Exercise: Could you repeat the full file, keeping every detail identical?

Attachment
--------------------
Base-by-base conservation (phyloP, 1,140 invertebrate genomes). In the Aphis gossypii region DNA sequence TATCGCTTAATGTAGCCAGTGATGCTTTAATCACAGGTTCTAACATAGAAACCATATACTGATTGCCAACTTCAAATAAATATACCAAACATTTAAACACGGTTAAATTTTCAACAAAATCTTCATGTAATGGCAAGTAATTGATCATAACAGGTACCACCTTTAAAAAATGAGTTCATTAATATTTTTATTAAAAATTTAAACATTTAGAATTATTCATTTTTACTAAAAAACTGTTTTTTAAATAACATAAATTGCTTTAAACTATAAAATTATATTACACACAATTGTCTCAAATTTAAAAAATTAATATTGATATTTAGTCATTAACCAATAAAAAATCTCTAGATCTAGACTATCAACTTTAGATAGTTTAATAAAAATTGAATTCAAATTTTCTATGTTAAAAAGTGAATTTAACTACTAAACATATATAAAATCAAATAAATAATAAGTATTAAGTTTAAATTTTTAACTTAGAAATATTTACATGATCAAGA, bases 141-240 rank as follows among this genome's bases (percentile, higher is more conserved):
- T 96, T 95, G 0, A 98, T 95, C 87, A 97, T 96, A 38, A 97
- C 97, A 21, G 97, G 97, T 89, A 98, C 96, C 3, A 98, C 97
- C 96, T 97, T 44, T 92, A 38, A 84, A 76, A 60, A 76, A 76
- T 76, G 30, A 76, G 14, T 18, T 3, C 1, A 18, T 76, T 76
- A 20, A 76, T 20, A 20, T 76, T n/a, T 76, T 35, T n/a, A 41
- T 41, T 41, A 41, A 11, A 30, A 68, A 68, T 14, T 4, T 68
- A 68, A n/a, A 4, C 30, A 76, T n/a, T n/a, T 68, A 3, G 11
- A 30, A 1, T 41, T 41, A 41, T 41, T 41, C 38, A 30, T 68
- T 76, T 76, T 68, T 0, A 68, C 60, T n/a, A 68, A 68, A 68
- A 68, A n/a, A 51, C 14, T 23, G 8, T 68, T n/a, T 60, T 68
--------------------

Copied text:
Base-by-base conservation (phyloP, 1,140 invertebrate genomes). In the Aphis gossypii region DNA sequence TATCGCTTAATGTAGCCAGTGATGCTTTAATCACAGGTTCTAACATAGAAACCATATACTGATTGCCAACTTCAAATAAATATACCAAACATTTAAACACGGTTAAATTTTCAACAAAATCTTCATGTAATGGCAAGTAATTGATCATAACAGGTACCACCTTTAAAAAATGAGTTCATTAATATTTTTATTAAAAATTTAAACATTTAGAATTATTCATTTTTACTAAAAAACTGTTTTTTAAATAACATAAATTGCTTTAAACTATAAAATTATATTACACACAATTGTCTCAAATTTAAAAAATTAATATTGATATTTAGTCATTAACCAATAAAAAATCTCTAGATCTAGACTATCAACTTTAGATAGTTTAATAAAAATTGAATTCAAATTTTCTATGTTAAAAAGTGAATTTAACTACTAAACATATATAAAATCAAATAAATAATAAGTATTAAGTTTAAATTTTTAACTTAGAAATATTTACATGATCAAGA, bases 141-240 rank as follows among this genome's bases (percentile, higher is more conserved):
- T 96, T 95, G 0, A 98, T 95, C 87, A 97, T 96, A 38, A 97
- C 97, A 21, G 97, G 97, T 89, A 98, C 96, C 3, A 98, C 97
- C 96, T 97, T 44, T 92, A 38, A 84, A 76, A 60, A 76, A 76
- T 76, G 30, A 76, G 14, T 18, T 3, C 1, A 18, T 76, T 76
- A 20, A 76, T 20, A 20, T 76, T n/a, T 76, T 35, T n/a, A 41
- T 41, T 41, A 41, A 11, A 30, A 68, A 68, T 14, T 4, T 68
- A 68, A n/a, A 4, C 30, A 76, T n/a, T n/a, T 68, A 3, G 11
- A 30, A 1, T 41, T 41, A 41, T 41, T 41, C 38, A 30, T 68
- T 76, T 76, T 68, T 0, A 68, C 60, T n/a, A 68, A 68, A 68
- A 68, A n/a, A 51, C 14, T 23, G 8, T 68, T n/a, T 60, T 68